After playing this game for two years, a few members of SGA wondered if it was us that needed to change, not everybody else. Along with another member, I had the opportunity to attend the Civic Agency Institute, sponsored by ADP and the Center for Democracy and Citizenship, where I learned community organizing skills. I began to use these techniques such as one-to-one’s, public evaluations, and in general, a more open, inviting atmosphere. It stopped being a matter of “are you going to make the cut to be in the student government,” but rather “where can you fit in this organization.”

Last year, our membership soared, with over 130 members. Our enthusiasm increased and during our student elections more than 25% of our student body voted, the highest voter turnout in the history of UMBC. More projects are being completed than ever before, in reality-more than I can keep track of. We now work with our fellow students instead of simply for them; breaking out of the “client/service provider” model of politics as usual that Harry Boyte often critiques. Students are even beginning to feel a sense of power and respect. We are no longer seen as the misbehaved children on campus, but legitimate contributors to our campus community and culture. Sure, this is an abbreviated version of the story and there are far more challenges and accomplishments, but I am also sure that now is the time for student leaders to re-envision the function and the ways of student governments across the nation. Imagine a world where we are all seen as creators of our own communities, how absolutely fantastic would that be? Student governments could be the stepping stones to that world.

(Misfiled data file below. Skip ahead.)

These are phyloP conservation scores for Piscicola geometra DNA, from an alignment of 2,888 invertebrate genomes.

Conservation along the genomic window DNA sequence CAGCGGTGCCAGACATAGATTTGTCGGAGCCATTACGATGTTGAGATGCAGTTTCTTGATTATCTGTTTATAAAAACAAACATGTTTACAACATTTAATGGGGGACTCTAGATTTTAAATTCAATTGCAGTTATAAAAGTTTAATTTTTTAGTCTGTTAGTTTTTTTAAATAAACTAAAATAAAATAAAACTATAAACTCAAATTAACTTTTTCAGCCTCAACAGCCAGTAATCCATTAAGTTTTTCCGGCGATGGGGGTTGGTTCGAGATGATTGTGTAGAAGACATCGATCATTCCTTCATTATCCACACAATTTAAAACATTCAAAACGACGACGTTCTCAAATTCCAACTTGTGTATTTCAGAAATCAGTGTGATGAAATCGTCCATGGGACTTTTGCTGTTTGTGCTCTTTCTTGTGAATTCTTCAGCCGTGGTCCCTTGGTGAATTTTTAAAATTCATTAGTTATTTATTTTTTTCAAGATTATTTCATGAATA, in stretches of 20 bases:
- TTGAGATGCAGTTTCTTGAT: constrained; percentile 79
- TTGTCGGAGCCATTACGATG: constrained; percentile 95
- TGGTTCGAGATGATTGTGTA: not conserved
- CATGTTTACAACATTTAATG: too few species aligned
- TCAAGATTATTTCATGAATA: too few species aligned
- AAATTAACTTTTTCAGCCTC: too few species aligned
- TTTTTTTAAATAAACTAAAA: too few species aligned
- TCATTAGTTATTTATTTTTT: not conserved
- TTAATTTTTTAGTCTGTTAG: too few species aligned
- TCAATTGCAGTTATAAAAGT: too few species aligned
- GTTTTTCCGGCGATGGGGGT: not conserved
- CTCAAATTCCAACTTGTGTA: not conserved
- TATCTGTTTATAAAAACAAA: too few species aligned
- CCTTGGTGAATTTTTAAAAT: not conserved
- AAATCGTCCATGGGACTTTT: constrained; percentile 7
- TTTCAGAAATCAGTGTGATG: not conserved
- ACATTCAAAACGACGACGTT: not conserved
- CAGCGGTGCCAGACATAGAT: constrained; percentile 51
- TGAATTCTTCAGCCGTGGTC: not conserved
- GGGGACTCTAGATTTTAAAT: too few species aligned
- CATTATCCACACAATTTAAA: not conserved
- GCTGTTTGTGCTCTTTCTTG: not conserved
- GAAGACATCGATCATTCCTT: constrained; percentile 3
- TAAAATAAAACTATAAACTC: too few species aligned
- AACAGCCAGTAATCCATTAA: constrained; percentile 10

Our lifetimes have been filled with glimpses of engagement and ownership within our nation. From the aftermath of 9/11 that led to our nation reconnecting with patriotism and community, Hurricane Katrina and the sense of connection with those in need and in struggle, to recently, standing in our student unions, republicans and democrats, watching the first African-American President be elected, and realizing that our country will never be the same. Yet the glimpses only provide a short-lived sense of euphoria and then we slip back into the lack of engagement with the financial and social pressures of our lives taking over. We as student leaders do have the opportunities to empower those around, through example, through calculated thinking and initiatives; we can be the change our society needs.

Questions for you to consider: What are the ways that student’s voices are heard on your campus?

Are students viewed as partners on campus or customers who are there for simply four years?

Are there things happening on your campus that help empower students to see themselves as civic agents?

How might we work together to empower all stakeholders on campus, and especially students, to see themselves as democratic actors and culture creators on campus?

Job Posting: WKU Seeks Dean of the College of Business